A truck underride accident happens when a passenger vehicle collides with the side or back of a truck and skids underneath the trailer, shearing off the roof of the vehicle.

Side Guards Could Save Hundreds of Lives in Colorado

It is estimated that more than 15 million commercial trucks share the road with passenger vehicles across the U.S. This volume of 18-wheelers puts Colorado motorists at risk of being involved in a truck accident. More than 50 years ago, actress Jayne Mansfield died as a front-seat passenger in a Buick Electra that collided with a truck and slid underneath the tractor-trailer. Following Mansfield’s death, large trucks were required to have rear underride guards installed.

What is a truck underride collision?

A truck underride accident happens when a passenger vehicle collides with the side or back of a truck and skids underneath the trailer, shearing off the roof of the vehicle. These accidents are often deadly for the passengers of the smaller vehicles, even when traveling at relatively low speeds. Only when the impact occurs near one of the truck axles and the vehicle avoids going completely under the truck do passengers have any reasonable hope of survival.

Types of Truck Underride Accidents

There are several types of truck underride collisions, including:

  • Side underride collisions. Side underride collisions typically happen at night or when the sun is at a low angle. They usually occur when a truck driver is either attempting to cross or turn onto a road or highway, is trying to make a U-turn, or wants to back across traffic. Although many truck drivers assume that oncoming vehicles can see them crossing the road, this is often not the case until it is too late.
  • Rear underride collisions. Rear underride collisions happen when a smaller vehicle slides beneath the back of a truck or semi-trailer, often when an inadequately marked tractor-trailer is stopped along the roadside, entering or exiting the road at a very slow pace, or slowing down near a railroad crossing. Other contributing factors can include inoperative, dirty, or dim taillights, taillights that are extremely close together, and the failure to utilize emergency flashers when exiting or entering the highway.
  • Front underride collisions. Front underride collisions occur when a passenger car slides under the front of a large truck. According to a 2017 study published in the International Journal of Crashworthiness, approximately 3,000 to 5,000 fatalities occur when smaller vehicles collide with heavy trucks, and a significant number of these crashes involve impact with the front end of the truck.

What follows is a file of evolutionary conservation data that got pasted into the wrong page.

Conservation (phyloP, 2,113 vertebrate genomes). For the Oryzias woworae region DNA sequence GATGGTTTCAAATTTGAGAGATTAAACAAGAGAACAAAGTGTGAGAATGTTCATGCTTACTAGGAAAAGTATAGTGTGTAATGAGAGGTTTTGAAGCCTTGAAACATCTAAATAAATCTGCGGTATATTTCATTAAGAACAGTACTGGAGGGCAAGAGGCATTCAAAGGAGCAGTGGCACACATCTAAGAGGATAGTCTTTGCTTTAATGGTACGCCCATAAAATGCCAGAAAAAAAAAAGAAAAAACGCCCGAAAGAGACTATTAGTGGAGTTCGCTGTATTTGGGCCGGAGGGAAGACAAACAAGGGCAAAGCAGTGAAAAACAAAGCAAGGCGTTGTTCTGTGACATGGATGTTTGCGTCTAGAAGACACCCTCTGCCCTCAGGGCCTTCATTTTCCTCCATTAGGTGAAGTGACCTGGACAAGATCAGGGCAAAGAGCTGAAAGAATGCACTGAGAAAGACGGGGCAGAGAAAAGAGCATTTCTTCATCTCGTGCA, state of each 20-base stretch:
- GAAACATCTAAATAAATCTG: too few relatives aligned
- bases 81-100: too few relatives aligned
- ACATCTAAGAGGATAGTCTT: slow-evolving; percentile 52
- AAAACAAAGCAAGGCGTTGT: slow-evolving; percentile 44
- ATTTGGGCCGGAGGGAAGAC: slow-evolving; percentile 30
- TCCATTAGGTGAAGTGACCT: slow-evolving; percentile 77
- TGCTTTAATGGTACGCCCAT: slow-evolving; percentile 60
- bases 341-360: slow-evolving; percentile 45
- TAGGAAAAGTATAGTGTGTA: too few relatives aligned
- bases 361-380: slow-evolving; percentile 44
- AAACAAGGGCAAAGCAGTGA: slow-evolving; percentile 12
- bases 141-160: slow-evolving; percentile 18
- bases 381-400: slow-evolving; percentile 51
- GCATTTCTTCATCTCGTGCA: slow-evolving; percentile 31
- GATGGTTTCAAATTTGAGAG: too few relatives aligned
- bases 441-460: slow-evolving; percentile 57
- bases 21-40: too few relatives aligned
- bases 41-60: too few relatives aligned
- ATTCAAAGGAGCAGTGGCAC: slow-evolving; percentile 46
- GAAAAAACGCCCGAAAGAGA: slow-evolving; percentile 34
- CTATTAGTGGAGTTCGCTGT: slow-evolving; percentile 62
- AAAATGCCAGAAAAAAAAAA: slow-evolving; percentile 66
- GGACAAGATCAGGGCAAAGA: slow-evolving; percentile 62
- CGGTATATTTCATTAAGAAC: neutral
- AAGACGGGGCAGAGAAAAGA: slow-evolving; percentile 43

Efforts to Prevent Truck Underride Accidents

Due to the severity of truck underride accidents, the U.S. Department of Transportation now requires that conspicuity markers — retroreflective tape designed to reflect light back to the source at great distances — be installed on all trailers. Although retroreflective tape has made trailers more visible, a truck driver should not assume that if a trailer has this tape on it, it will be seen. If the tape is dirty or worn, or if the truck is traveling at a steep angle in relation to traffic, oncoming drivers may not see a trailer, even with the presence of retroreflective tape.

Although side underride guards are not required by U.S. federal law, several cities — Boston, New York, and Seattle — mandate them on city-owned trucks. Europe has a Front Underride Protection standard for large trucks, but the U.S. has no such requirement. According to the Insurance Institute for Highway Safety (IIHS), side guards could help avoid hundreds of fatalities resulting from truck underride accidents each year.

Did you suffer serious injuries in an accident involving a commercial truck in Colorado? Contact personal injury lawyer Dan Rosen for a free consultation to discuss the details of your case.

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